A persuasive book report. The book: The Eleventh Commandment by jeffery archer.

Essay by fitbikecoHigh School, 11th grade January 2003

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The Eleventh Commandment

An apple a day keeps the doctor away. Similarly, reading everyday keeps McDonalds away. Yes, it has been proven that reading is one of the best ways to enhance one's brainpower. For the most part people read books of their individual interests and understanding. The school system, however, hampers this process at times. For many individuals, reading is something enjoyable that is done at the person's own pace. Yet, the school system often forces certain readings on students. This lack of individuality can make students want to give up reading as a hobby completely. Although reading is an important part of schooling, students should have input as to what literature is used. One suggestion for a work of British literature to be used is Jeffrey Archer's The Eleventh Commandment. With the author's personal problems aside, The Eleventh Commandment, through fast action, no wasted words, and a plot is difficult to figure out, Archer's book would be perfect for the task at hand.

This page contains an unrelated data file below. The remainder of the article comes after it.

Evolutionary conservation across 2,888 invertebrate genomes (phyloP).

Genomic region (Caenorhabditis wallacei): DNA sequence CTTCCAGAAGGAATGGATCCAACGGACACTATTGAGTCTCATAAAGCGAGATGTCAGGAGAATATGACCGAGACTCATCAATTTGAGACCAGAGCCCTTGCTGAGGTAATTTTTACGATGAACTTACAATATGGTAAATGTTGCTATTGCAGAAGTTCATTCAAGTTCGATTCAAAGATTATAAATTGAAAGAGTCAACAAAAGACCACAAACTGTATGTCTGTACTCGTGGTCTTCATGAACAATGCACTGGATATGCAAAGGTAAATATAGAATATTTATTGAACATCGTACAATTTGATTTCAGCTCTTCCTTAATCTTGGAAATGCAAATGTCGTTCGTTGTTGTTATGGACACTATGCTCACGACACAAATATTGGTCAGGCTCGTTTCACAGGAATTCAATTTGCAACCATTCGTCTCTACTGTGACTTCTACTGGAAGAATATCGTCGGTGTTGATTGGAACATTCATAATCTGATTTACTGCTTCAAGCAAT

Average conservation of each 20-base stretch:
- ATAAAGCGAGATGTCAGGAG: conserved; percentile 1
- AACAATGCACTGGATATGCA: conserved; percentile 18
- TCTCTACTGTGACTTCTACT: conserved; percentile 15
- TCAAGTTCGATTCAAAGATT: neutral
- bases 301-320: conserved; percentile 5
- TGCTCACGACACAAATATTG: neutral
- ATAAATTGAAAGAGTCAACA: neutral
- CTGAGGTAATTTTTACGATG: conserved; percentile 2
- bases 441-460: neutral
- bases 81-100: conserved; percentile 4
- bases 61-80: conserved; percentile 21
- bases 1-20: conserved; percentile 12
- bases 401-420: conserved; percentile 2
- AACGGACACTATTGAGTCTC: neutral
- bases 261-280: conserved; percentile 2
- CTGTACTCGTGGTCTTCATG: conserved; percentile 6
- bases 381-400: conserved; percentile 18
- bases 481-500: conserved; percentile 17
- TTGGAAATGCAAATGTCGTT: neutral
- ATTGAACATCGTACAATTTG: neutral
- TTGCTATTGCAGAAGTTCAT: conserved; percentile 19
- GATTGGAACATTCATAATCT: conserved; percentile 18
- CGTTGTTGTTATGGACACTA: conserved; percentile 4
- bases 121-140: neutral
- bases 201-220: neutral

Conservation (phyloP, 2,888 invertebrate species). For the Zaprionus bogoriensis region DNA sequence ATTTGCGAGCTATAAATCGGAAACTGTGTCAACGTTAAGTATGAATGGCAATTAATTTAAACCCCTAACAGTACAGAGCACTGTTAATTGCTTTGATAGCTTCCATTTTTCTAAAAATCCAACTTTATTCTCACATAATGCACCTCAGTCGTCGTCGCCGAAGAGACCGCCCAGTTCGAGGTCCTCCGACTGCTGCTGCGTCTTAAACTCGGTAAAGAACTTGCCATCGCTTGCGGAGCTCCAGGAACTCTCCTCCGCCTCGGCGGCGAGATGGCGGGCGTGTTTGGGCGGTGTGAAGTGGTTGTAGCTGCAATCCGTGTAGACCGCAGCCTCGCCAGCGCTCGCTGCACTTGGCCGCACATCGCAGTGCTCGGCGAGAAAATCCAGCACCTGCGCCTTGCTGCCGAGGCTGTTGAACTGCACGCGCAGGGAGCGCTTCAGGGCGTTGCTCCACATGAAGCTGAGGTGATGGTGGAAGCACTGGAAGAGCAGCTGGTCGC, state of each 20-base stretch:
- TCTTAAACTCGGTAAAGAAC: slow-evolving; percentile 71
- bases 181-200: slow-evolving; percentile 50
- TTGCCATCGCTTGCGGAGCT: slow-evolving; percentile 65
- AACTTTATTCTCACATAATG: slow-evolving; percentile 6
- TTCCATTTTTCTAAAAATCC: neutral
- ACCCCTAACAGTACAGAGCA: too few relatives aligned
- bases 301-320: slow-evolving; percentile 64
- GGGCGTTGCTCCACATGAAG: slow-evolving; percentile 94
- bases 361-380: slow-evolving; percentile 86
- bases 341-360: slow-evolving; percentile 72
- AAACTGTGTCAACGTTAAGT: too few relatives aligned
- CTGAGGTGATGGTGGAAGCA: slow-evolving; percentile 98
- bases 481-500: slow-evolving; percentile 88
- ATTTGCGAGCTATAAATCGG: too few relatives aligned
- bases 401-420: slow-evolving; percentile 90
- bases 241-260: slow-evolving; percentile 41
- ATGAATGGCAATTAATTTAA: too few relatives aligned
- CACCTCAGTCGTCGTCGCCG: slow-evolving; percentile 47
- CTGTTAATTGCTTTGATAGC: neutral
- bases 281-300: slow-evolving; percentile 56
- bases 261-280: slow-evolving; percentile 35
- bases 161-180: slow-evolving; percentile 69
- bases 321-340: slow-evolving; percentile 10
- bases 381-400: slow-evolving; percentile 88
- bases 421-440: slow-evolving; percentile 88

Right out of the gate, the book draws the reader in like a child in a candy store. Unlike many of the works of British Literature, The Eleventh Commandment uses the tactic of a hastened pace to attract readers, creating almost a John Grisham like atmosphere. The Denver Post described the book in this way: "Archer is a master at building political intrigue and crafting interesting and multilayered characters." Without giving away the book, the very first page starts off with the main character, Connor Fitzgerald completing his task for the CIA: assassinating a political leader in South America. Almost getting caught, Fitzgerald seems to be able to get his feet back on the ground. Archer, though, manages to throw in a few twists making the book not only unpredictable, but also like a...